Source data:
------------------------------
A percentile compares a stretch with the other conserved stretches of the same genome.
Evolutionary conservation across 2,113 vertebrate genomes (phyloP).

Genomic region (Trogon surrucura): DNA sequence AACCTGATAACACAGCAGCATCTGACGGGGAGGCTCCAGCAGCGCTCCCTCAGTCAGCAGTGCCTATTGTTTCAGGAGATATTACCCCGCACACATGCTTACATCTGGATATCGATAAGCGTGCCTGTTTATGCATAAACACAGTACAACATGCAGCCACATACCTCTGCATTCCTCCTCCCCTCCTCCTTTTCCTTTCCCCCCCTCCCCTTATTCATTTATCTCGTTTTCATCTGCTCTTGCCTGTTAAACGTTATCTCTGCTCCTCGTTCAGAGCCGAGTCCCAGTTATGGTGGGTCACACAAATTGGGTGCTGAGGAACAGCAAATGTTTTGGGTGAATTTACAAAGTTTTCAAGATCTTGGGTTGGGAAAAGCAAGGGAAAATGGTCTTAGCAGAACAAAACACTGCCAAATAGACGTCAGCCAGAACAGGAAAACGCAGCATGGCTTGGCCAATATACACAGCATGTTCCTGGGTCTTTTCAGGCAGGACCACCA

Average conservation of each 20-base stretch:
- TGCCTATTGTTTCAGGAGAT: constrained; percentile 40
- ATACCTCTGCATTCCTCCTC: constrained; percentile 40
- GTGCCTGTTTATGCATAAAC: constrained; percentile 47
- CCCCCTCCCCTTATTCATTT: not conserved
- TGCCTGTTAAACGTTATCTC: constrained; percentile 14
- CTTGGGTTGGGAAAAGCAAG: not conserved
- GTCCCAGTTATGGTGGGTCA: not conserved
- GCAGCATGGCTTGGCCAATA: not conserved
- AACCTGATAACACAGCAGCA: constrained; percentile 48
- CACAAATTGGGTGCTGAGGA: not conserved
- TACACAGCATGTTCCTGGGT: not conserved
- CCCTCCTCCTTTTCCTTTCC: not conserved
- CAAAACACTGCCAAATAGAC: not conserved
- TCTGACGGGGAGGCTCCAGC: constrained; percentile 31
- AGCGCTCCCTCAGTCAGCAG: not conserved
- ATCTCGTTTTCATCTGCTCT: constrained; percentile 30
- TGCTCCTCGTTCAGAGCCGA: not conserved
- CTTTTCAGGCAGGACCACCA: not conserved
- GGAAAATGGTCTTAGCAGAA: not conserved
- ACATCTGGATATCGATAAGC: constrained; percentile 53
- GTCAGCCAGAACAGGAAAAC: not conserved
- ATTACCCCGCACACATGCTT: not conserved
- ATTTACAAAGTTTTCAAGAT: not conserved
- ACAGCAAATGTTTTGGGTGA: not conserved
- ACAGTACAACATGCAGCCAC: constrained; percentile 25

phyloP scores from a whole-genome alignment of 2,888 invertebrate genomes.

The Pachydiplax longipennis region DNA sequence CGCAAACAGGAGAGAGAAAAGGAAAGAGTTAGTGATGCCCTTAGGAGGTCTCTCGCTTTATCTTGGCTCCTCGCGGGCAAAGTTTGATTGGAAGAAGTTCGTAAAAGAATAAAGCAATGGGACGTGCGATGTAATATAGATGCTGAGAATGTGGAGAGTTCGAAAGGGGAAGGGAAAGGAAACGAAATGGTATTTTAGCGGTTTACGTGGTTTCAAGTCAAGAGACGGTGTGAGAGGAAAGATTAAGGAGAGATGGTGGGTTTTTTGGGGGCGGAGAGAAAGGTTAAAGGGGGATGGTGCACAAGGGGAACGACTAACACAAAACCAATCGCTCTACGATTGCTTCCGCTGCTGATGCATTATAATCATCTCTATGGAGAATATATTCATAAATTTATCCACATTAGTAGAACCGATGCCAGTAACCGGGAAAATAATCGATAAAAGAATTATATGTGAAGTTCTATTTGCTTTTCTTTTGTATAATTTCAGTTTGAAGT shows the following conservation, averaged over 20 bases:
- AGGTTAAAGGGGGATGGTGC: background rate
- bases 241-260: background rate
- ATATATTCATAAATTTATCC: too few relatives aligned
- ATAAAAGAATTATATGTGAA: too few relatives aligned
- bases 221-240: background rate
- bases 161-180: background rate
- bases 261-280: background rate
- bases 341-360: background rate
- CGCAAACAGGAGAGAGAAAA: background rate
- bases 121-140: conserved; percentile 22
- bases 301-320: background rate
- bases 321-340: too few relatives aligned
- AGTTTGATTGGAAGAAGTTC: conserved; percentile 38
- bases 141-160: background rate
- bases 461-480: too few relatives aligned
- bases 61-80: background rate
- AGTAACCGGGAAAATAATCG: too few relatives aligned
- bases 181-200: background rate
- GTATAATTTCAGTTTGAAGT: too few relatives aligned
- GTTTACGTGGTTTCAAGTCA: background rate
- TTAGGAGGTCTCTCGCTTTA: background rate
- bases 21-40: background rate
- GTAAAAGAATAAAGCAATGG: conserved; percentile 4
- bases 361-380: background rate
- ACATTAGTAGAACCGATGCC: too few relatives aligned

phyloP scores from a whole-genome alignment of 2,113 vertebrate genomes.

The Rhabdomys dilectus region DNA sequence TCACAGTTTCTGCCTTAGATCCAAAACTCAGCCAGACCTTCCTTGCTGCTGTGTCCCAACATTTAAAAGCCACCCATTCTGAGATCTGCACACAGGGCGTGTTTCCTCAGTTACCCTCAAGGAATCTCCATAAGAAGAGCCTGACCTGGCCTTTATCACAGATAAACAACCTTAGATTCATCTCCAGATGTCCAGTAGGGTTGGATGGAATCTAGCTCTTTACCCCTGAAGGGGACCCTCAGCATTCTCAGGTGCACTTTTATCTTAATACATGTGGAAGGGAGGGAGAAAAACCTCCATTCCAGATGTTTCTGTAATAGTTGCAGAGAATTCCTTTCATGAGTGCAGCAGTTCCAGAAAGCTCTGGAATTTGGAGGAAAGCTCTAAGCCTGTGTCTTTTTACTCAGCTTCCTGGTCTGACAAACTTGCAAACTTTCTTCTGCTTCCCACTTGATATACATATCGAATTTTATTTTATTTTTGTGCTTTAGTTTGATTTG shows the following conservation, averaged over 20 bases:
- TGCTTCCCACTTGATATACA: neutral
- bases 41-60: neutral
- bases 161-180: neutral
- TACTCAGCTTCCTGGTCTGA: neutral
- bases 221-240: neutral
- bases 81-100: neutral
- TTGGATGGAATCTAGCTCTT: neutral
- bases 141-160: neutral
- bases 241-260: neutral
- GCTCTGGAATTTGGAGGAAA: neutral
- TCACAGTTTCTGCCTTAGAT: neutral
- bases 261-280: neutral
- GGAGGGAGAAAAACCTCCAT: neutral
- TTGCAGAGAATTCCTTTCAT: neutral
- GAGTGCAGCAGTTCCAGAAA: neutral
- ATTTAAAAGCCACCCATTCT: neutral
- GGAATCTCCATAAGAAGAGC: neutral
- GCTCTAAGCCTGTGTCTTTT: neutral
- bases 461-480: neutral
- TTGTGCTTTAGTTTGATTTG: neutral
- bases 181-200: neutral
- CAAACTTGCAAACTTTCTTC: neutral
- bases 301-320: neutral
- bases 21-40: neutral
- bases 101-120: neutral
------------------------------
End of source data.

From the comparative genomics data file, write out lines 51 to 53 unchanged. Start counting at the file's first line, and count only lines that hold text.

- GTTTACGTGGTTTCAAGTCA: background rate
- TTAGGAGGTCTCTCGCTTTA: background rate
- bases 21-40: background rate